iTunes 8.2 Release = Consumer Crash Log Boom to Developers

crash_report_screenshot

When iTunes 8.2 debuted in prerelease form (for developers running the iPhone 3.0 beta firmware), one of the more exciting features from the back-end perspective was crash logs being made available via iTunes Connect.

Well, Hassan from Inside Redbox Mobile reminded us that, with iTunes 8.2 going into general availability -- and into the hands of consumers -- developers now have access to the full range of crash logs from their full base of installed customers. Bug. Fixing. Goldmine. (See the Inside Redbox Mobile crash log report, above.)

From the consumer standpoint, the information looks to be as anonymized as anything else sent from iTunes to Apple -- Genius info, for example -- and in exchange for sharing, users will likely get more stable apps.

Sounds good to us!

[Thanks Hassan!]

Rene Ritchie

Editor-in-Chief of iMore, co-host of Iterate, Debug, Review, The TV Show, Vector, ZEN & TECH, and MacBreak Weekly podcasts. Cook, grappler, photon wrangler. Follow him on Twitter and Google+.

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There are 6 comments. Add yours.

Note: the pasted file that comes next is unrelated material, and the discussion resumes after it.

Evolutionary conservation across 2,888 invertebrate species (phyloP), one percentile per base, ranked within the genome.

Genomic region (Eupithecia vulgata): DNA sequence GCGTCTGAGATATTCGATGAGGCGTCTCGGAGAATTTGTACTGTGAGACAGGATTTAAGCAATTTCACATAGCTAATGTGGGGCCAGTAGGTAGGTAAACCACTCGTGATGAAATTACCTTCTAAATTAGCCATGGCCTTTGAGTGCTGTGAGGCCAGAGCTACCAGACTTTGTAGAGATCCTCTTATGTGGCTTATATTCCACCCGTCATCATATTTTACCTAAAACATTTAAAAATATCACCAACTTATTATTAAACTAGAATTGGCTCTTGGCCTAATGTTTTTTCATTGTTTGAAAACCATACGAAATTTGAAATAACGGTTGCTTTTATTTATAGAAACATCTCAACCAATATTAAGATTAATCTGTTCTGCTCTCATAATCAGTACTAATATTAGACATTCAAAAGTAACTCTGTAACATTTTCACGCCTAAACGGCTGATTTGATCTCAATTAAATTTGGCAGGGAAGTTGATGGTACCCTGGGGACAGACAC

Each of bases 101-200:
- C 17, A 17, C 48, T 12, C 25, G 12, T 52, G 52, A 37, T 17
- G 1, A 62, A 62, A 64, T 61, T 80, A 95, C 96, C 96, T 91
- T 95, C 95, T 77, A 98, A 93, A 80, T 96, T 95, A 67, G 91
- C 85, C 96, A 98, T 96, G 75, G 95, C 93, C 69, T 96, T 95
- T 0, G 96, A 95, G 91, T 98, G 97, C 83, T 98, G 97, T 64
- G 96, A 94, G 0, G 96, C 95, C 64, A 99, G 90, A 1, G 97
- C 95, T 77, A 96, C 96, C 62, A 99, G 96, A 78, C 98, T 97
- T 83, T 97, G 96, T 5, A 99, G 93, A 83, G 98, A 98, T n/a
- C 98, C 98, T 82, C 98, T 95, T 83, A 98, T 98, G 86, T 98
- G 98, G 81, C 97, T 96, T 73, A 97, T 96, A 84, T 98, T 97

icebike says:

So can any developers weigh in (anonymously if necessary) as to exactly what (if any) sandboxed data can be obtained in a crash report?
If, say, my wallet manager application crashes, what data does the developer get?

Hassan says:

@icebike you will only see a stack trace of the method that blew up. The actual data the the method blew up with is not displayed in the crash report. The developers have no say into the contents of the crash report.
So if your wallet manager crashes the developer should be able to pin point which line of code it crashed at, and the type of error that caused the crash. The data that caused the crash will not be visible in the crash report.

icebike says:

Thanks, Hassan. That is reassuring.
I've seen other crash dump facilities that exposed all sorts of memory, even from companies (CoughMicrosoftCough) that insist no identifying data was transmitted.

iDutch says:

Wrong Rene, this isn't iTunes anymore, it's iEverything...

frog says:

More stable apps can only be a good thing.